When summer hits, people emerge from their indoor environments and spend a lot more time outdoors enjoying the fine weather. Beaches and parks become highly popular, while shorts, t-shirts and light clothing become the norm. Extra exposure to the ultraviolet (UV) rays of the sun helps the body to produce essential vitamin D, and the warmth of the sun feels good.
But too much sun can be a bad thing, and when we are over-exposed, it’s easy to get a burn. A sunburn can be a mild discomfort or a very serious reaction, depending on its severity. When a person gets a sunburn, their skin’s DNA is damaged but UV-B rays. Sunburns produce reddish skin that is hot to the touch and may also be accompanied by fatigue.
Factors that can affect sunburn include genetic heritage, location and drugs. Your ancestral heritage determines a lot about how quickly you may burn when exposed to the sun. Those who are especially fair skinned fare more poorly when exposed to the sun than those who are olive skinned or black. This has to do with the amount of the natural pigment melanin in skin. Melanin is photoprotectant, enabling the body to absorb sun rays as simple heat without DNA damage. The more melanin in the skin, the lesser chance a person has to burn. When we tan, that is due to increased melanin production as a result of sun exposure. In very fair skinned people, there is insufficient melanin for tanning.
Your geographic location is another significant factor with sunburns. Those who live in the tropical latitudes are exposed to more direct sunlight, and must therefore be more careful than those who live in the higher latitudes where the rays of the sun are less direct.
Drugs also play a role in whether you will burn. Antibiotics, oral contraceptives and anti-anxiety drugs can increase the risk of burns. If you are taking any of these classes of drugs, carefully read the contraindications sections of the data sheets, so you will know whether you are at increased risk of burning.
If you overdo your exposure to the sun and wind up with a mild burn, the following natural remedies can provide soothing relief. However, if you wind up with a serious burn, you will be wise to contact your doctor.
Aloe Vera is without question the most popular of all sunburn remedies, for good reason. The cooling, soothing gel of this beautiful succulent plant provides almost immediate relief for sunburn pain. Some studies have shown that aloe vera enhances skin healing after burns. You can buy aloe vera gel in a bottle, but your best bet is to keep a beautiful, green aloe plant in your home and just cut one of the blade-shaped leaves when you need some gel. Think of an aloe vera plant as a living pharmacy in a pot.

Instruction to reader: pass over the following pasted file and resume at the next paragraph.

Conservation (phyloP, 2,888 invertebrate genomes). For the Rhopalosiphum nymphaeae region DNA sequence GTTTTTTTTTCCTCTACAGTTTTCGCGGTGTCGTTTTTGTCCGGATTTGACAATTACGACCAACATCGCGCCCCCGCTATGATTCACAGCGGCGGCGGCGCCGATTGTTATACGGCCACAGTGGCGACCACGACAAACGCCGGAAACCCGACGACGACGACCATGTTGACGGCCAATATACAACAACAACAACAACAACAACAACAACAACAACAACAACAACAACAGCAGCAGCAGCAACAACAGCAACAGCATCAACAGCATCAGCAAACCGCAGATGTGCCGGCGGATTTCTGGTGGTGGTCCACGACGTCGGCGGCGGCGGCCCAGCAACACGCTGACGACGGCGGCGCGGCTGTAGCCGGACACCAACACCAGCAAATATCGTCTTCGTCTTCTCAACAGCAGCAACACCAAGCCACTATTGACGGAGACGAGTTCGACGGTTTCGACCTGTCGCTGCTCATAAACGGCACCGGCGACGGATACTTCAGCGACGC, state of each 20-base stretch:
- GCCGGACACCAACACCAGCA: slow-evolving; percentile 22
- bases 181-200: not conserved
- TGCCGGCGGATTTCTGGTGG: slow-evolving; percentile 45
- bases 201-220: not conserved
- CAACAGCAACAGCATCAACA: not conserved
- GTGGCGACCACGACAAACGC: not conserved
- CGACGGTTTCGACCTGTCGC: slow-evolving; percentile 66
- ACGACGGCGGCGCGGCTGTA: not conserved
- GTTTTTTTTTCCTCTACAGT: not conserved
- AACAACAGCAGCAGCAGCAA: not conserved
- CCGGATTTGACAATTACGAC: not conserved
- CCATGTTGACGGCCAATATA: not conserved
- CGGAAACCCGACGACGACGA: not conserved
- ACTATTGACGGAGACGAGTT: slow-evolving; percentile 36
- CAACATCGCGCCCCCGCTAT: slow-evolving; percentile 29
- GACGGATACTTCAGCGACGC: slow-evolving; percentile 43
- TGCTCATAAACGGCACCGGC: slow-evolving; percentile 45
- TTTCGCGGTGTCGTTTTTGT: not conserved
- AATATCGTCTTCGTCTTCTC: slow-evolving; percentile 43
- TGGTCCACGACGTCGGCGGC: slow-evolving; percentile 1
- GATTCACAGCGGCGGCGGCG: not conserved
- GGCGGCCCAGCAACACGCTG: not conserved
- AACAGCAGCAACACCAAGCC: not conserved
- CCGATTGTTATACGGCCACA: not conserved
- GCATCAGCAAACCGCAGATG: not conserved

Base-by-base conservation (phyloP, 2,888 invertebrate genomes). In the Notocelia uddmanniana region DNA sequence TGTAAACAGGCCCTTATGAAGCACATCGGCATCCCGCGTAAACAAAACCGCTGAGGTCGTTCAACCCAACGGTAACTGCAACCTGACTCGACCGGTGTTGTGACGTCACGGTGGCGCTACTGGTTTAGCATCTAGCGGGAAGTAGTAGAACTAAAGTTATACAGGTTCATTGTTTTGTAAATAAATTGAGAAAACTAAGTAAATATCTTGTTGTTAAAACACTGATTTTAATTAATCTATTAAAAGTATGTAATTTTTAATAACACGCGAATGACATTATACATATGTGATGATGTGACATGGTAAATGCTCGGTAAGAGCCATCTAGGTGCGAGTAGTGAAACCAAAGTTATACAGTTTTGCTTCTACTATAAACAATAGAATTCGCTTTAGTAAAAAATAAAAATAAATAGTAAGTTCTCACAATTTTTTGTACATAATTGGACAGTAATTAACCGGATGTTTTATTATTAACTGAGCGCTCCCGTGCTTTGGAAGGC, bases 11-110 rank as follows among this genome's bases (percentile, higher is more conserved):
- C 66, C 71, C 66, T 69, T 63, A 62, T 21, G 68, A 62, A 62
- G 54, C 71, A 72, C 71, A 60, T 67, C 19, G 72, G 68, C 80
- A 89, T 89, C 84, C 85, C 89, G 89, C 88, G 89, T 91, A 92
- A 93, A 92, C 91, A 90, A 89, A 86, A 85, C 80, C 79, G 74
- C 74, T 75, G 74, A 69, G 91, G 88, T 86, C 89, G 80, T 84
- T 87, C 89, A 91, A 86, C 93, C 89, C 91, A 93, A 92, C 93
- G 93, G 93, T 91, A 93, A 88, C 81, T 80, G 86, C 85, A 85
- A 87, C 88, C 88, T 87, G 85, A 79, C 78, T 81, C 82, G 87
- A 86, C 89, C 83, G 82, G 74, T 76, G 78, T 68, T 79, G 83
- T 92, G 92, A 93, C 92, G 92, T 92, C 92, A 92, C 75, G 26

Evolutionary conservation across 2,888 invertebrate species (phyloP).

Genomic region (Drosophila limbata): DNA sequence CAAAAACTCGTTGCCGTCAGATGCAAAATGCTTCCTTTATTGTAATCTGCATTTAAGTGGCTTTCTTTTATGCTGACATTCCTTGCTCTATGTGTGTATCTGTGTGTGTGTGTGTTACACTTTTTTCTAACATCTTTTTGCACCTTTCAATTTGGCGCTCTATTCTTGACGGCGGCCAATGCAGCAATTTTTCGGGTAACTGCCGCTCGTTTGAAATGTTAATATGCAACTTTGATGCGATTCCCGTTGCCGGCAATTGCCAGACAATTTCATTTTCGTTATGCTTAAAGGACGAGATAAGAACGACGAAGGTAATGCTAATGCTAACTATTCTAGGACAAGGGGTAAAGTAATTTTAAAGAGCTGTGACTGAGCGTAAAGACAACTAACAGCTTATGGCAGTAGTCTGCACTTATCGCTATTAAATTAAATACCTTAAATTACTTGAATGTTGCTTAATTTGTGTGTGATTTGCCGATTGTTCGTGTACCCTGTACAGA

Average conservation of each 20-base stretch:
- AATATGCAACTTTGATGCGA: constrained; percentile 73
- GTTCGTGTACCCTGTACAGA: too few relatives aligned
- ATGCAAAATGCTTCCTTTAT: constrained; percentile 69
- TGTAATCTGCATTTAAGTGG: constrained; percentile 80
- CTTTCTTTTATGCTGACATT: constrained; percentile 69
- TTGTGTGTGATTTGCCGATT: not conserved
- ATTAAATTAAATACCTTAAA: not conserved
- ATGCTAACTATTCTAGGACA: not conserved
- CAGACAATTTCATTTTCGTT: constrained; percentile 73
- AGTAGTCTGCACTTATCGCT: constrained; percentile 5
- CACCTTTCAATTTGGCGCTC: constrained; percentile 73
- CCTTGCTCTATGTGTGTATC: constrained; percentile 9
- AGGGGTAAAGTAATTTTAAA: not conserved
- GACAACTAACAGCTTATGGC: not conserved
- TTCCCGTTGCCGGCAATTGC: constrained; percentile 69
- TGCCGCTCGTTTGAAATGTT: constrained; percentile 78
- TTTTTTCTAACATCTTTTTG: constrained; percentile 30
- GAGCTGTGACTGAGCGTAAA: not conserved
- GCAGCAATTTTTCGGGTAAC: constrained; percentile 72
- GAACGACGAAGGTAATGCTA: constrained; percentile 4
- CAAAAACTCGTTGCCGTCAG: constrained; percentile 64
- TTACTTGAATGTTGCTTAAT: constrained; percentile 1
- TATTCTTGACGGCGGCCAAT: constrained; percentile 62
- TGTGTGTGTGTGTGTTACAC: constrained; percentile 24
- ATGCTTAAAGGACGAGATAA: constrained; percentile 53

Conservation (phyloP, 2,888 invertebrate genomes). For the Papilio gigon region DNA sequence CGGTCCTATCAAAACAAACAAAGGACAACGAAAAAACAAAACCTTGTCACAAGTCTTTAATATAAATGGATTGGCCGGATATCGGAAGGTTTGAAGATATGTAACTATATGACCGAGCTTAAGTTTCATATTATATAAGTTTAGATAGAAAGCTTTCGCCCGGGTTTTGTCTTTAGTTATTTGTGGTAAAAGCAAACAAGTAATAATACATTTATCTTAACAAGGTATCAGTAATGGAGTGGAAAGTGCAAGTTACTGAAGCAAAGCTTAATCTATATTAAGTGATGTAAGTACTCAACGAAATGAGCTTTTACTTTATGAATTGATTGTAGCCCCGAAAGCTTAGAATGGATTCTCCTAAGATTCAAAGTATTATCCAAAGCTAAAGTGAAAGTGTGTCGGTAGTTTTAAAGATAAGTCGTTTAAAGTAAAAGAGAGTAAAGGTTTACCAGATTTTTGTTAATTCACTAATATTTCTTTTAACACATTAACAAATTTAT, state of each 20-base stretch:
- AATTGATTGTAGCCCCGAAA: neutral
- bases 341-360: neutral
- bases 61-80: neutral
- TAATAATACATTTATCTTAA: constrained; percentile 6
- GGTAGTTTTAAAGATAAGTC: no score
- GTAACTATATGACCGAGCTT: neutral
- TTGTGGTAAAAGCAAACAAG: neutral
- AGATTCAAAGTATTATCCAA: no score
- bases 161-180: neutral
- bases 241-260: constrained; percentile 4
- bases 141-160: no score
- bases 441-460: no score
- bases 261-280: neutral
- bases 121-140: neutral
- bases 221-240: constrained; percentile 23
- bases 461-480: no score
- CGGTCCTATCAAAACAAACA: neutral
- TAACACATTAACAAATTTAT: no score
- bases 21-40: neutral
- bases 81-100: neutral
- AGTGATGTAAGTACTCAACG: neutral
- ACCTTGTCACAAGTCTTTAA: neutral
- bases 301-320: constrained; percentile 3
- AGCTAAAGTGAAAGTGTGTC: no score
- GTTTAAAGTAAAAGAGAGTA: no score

Tamanu oil, while less well known, is my all-time favorite pick for sunburn relief. This oil from the nut of a tropical tree turns red skin into tanned skin overnight, eliminates the pain of sunburn upon application, and causes the formation of new, healthy skin. Tamanu oil is extensively well studied for its skin healing properties when applied to even very serious burns. The oil is anti-inflammatory, and it causes the rapid formation of new, healthy skin tissue. Keeping a bottle of tamanu oil handy in your medicine cabinet is a smart idea.
Calendula, which is a specific type of marigold, is an old remedy for healing burns, abrasions, rashes and most skin problems. Calendula comes in creams and gels. The gels are more cooling, providing quick relief. Calendula relieves inflammation and helps to accelerate skin healing. Natural, safe, effective and inexpensive, calendula is another home medicine chest essential.
Lavender essential oil is not only pleasant smelling and easy to obtain, it also soothes burned skin quickly and is the most widely used essential oil for sunburn. Rich in anti-inflammatory compounds, lavender essential reduces redness and swelling. The side effect? It makes you smell really good.
Native Americans used an infusion of the common herb yarrow as a wash for sunburn and other skin disorders. Yarrow relieves the pain of burns and soothes inflamed skin. You can buy dried yarrow in many natural food stores. If you have a sunburn, make a big pot of yarrow tea and add it to a warm or cool bath. The infusion will provide relief.
Don’t be afraid of the sun – we all need it, and being out in sunshine not only gives us badly needed vitamin D but brightens our moods as well. Just be sure to take your sun exposure easily, starting out with 20 minutes or so the first day, and building your daily time gradually up to avoid burning. Happy summer to you.
Chris Kilham is a medicine hunter who researches natural remedies all over the world, from the Amazon to Siberia. He teaches ethnobotany at the University of Massachusetts Amherst, where he is Explorer In Residence. Chris advises herbal, cosmetic and pharmaceutical companies and is a regular guest on radio and TV programs worldwide. His field research is largely sponsored by Naturex of Avignon, France. Read more at www.MedicineHunter.com